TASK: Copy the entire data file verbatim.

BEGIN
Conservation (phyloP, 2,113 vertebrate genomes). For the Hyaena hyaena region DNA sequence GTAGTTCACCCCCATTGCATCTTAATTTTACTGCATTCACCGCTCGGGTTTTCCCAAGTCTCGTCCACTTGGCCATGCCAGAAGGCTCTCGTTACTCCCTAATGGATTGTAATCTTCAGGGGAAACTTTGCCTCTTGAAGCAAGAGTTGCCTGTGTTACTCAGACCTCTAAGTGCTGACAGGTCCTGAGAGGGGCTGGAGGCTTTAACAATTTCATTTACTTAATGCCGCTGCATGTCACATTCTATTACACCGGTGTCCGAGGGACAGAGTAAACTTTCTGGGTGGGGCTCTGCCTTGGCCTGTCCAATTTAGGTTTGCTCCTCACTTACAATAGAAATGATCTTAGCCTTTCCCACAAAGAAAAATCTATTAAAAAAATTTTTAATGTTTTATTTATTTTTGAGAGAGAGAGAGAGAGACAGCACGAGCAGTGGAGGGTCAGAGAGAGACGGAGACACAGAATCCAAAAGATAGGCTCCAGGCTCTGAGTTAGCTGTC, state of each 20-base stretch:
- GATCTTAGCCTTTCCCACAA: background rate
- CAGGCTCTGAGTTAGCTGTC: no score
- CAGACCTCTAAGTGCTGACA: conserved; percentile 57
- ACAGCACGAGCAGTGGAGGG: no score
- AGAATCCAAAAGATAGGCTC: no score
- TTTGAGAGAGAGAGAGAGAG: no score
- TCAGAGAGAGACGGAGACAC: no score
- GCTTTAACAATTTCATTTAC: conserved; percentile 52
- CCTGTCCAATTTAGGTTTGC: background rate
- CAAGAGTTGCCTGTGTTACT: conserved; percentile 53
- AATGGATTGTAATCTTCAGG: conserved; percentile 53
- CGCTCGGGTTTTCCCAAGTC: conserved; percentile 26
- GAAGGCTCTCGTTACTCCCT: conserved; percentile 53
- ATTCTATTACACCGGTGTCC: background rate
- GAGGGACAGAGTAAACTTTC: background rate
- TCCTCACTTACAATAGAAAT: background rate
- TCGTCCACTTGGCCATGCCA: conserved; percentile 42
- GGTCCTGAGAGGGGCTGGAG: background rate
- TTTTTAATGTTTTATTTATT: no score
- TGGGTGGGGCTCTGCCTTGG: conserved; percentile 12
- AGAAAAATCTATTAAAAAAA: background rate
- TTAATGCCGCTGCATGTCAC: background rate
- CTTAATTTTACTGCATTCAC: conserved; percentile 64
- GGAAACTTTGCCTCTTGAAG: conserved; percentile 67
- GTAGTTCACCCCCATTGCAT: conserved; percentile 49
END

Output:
Conservation (phyloP, 2,113 vertebrate genomes). For the Hyaena hyaena region DNA sequence GTAGTTCACCCCCATTGCATCTTAATTTTACTGCATTCACCGCTCGGGTTTTCCCAAGTCTCGTCCACTTGGCCATGCCAGAAGGCTCTCGTTACTCCCTAATGGATTGTAATCTTCAGGGGAAACTTTGCCTCTTGAAGCAAGAGTTGCCTGTGTTACTCAGACCTCTAAGTGCTGACAGGTCCTGAGAGGGGCTGGAGGCTTTAACAATTTCATTTACTTAATGCCGCTGCATGTCACATTCTATTACACCGGTGTCCGAGGGACAGAGTAAACTTTCTGGGTGGGGCTCTGCCTTGGCCTGTCCAATTTAGGTTTGCTCCTCACTTACAATAGAAATGATCTTAGCCTTTCCCACAAAGAAAAATCTATTAAAAAAATTTTTAATGTTTTATTTATTTTTGAGAGAGAGAGAGAGAGACAGCACGAGCAGTGGAGGGTCAGAGAGAGACGGAGACACAGAATCCAAAAGATAGGCTCCAGGCTCTGAGTTAGCTGTC, state of each 20-base stretch:
- GATCTTAGCCTTTCCCACAA: background rate
- CAGGCTCTGAGTTAGCTGTC: no score
- CAGACCTCTAAGTGCTGACA: conserved; percentile 57
- ACAGCACGAGCAGTGGAGGG: no score
- AGAATCCAAAAGATAGGCTC: no score
- TTTGAGAGAGAGAGAGAGAG: no score
- TCAGAGAGAGACGGAGACAC: no score
- GCTTTAACAATTTCATTTAC: conserved; percentile 52
- CCTGTCCAATTTAGGTTTGC: background rate
- CAAGAGTTGCCTGTGTTACT: conserved; percentile 53
- AATGGATTGTAATCTTCAGG: conserved; percentile 53
- CGCTCGGGTTTTCCCAAGTC: conserved; percentile 26
- GAAGGCTCTCGTTACTCCCT: conserved; percentile 53
- ATTCTATTACACCGGTGTCC: background rate
- GAGGGACAGAGTAAACTTTC: background rate
- TCCTCACTTACAATAGAAAT: background rate
- TCGTCCACTTGGCCATGCCA: conserved; percentile 42
- GGTCCTGAGAGGGGCTGGAG: background rate
- TTTTTAATGTTTTATTTATT: no score
- TGGGTGGGGCTCTGCCTTGG: conserved; percentile 12
- AGAAAAATCTATTAAAAAAA: background rate
- TTAATGCCGCTGCATGTCAC: background rate
- CTTAATTTTACTGCATTCAC: conserved; percentile 64
- GGAAACTTTGCCTCTTGAAG: conserved; percentile 67
- GTAGTTCACCCCCATTGCAT: conserved; percentile 49